Report

As a full-service municipal government, the City of Los Angeles strives to provide high-quality services to all residents equally. Because of the significant challenges many Angelenos face — living paycheck to paycheck or on fixed incomes, while housing costs continue to climb — greater assistance for some of our most vulnerable residents is required to ensure access to vital public services. The City offers two programs to help ease the weight of utility costs on income-eligible residents: the Low-Income Discount Program (LIDP) and Lifeline Program (Lifeline). My latest report covers the reach and efficacy of these programs and urges the City to make changes that will improve outreach, enrollment and oversight.

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January 15, 2020

Honorable Eric Garcetti, Mayor
Honorable Michael Feuer, City Attorney
Honorable Members of the Los Angeles City Council

Re: Powering Up the City’s Utility Discount Programs

As a full-service municipal government, the City of Los Angeles strives to provide high-quality services to all residents equally. Because of the significant challenges many Angelenos face — living paycheck to paycheck or on fixed incomes, while housing costs continue to climb — greater assistance for some of our most vulnerable residents is required to ensure access to vital City services. The City offers two programs to help ease the weight of utility costs on income-eligible residents: the Low-Income Discount Program (LIDP) and Lifeline Program (Lifeline). My latest report covers the reach and efficacy of these programs and urges the City to make changes that will improve outreach, enrollment and oversight.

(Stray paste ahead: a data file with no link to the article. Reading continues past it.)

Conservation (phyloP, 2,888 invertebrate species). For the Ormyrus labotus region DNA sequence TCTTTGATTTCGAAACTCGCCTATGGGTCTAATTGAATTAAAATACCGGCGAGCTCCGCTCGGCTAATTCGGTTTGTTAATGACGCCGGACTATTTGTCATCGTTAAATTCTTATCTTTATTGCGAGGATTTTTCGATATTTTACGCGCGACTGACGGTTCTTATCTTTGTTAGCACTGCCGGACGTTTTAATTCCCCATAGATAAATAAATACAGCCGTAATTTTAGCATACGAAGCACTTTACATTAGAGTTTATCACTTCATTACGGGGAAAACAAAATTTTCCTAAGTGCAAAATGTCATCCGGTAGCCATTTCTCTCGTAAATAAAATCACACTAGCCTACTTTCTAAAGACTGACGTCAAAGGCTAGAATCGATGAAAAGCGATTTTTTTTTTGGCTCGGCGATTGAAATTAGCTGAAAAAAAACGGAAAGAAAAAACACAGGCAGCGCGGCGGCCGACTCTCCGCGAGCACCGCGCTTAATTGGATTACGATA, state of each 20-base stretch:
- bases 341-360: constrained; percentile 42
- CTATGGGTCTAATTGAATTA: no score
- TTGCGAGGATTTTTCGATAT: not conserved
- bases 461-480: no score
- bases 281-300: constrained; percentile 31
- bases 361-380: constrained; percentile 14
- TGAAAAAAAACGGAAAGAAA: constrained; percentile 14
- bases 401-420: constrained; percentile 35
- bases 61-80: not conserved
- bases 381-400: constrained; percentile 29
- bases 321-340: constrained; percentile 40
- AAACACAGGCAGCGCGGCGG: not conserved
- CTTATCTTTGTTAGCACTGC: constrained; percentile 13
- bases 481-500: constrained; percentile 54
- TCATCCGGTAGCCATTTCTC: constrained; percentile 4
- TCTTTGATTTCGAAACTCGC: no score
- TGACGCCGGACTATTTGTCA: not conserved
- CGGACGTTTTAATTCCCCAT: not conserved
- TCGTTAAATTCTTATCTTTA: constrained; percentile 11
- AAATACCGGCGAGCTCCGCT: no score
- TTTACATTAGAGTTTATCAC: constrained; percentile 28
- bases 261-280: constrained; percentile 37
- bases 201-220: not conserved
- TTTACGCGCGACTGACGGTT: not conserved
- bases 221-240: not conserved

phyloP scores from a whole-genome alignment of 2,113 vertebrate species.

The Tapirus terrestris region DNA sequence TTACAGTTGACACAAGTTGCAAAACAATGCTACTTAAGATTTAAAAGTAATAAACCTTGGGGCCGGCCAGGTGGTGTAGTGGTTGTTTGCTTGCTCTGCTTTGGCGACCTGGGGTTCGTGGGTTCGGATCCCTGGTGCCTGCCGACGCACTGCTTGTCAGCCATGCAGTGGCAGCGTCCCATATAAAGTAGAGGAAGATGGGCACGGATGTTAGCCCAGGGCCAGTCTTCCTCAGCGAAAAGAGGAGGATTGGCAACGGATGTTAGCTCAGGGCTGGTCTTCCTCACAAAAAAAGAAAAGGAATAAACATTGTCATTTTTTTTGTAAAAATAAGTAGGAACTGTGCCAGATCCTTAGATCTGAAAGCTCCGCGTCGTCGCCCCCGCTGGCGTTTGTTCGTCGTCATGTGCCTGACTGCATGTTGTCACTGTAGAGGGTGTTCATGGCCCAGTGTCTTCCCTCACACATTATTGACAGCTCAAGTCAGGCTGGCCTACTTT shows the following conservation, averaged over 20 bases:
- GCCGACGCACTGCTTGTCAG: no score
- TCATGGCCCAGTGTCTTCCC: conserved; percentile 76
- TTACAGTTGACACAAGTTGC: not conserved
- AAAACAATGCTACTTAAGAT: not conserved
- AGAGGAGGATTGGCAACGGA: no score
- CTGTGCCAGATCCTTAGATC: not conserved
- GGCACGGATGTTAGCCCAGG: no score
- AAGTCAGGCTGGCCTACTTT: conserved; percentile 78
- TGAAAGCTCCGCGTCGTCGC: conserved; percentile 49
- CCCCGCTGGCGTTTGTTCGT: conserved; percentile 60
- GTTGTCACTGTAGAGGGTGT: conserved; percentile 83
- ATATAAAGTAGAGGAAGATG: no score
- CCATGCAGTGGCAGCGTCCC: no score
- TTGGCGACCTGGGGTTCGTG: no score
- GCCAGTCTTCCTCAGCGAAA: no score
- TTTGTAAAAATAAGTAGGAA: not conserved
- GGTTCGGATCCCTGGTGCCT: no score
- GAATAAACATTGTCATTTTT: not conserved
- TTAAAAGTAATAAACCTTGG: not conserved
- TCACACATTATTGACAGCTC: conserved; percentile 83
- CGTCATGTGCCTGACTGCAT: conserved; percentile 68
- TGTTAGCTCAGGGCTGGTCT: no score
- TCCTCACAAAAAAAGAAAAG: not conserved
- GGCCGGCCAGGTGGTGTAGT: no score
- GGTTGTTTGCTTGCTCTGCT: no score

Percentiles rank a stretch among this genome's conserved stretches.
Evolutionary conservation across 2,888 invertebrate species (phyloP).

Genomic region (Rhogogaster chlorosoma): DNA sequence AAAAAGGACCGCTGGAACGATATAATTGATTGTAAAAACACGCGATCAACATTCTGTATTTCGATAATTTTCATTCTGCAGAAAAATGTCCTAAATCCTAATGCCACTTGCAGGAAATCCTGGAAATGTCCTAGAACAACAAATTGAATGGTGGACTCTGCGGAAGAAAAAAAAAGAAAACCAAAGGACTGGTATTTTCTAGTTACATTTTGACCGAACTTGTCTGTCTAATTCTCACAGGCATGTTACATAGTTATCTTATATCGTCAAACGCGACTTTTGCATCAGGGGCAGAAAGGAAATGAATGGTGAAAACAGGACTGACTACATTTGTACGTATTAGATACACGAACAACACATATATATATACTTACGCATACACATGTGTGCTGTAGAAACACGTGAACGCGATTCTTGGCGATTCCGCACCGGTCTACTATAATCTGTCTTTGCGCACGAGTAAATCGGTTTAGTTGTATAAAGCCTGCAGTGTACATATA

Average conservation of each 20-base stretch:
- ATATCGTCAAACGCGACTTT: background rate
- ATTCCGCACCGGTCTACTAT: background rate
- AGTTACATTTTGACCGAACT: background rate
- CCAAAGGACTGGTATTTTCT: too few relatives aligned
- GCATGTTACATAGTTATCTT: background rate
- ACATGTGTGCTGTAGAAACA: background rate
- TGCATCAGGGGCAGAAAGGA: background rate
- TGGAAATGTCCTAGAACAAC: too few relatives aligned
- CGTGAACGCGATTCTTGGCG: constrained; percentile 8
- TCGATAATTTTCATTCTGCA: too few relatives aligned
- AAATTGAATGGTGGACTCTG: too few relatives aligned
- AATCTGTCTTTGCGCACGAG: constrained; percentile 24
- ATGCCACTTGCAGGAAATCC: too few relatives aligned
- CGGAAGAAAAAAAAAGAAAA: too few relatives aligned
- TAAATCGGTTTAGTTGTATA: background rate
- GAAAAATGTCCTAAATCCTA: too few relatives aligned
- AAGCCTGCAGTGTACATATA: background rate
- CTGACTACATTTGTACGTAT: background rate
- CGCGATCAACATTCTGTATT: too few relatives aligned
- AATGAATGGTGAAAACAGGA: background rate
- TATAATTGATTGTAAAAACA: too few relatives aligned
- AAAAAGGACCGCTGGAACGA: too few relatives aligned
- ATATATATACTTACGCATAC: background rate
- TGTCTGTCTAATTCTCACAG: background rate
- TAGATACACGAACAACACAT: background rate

LIDP provides discounted power water and other services to residents of all ages with annual gross incomes of $33,820 or less. Lifeline offers discounted fees on utility services and full exemption from utility user taxes to residents with household incomes of less than $41,800 who are at least 62 years old or permanently disabled. The programs are administered by the Los Angeles Department of Water and Power (DWP) in collaboration with the City’s Office of Finance, Bureau of Sanitation and private utilities — which provide support with outreach, eligibility verification, activating discounts and tax exemptions, and billing. In each of the last three fiscal years, the City issued an average of $72 million in financial assistance to nearly 279,000 households through these programs. Participants saw their bills discounted by an average of 18 percent with LIDP and 31 percent with Lifeline.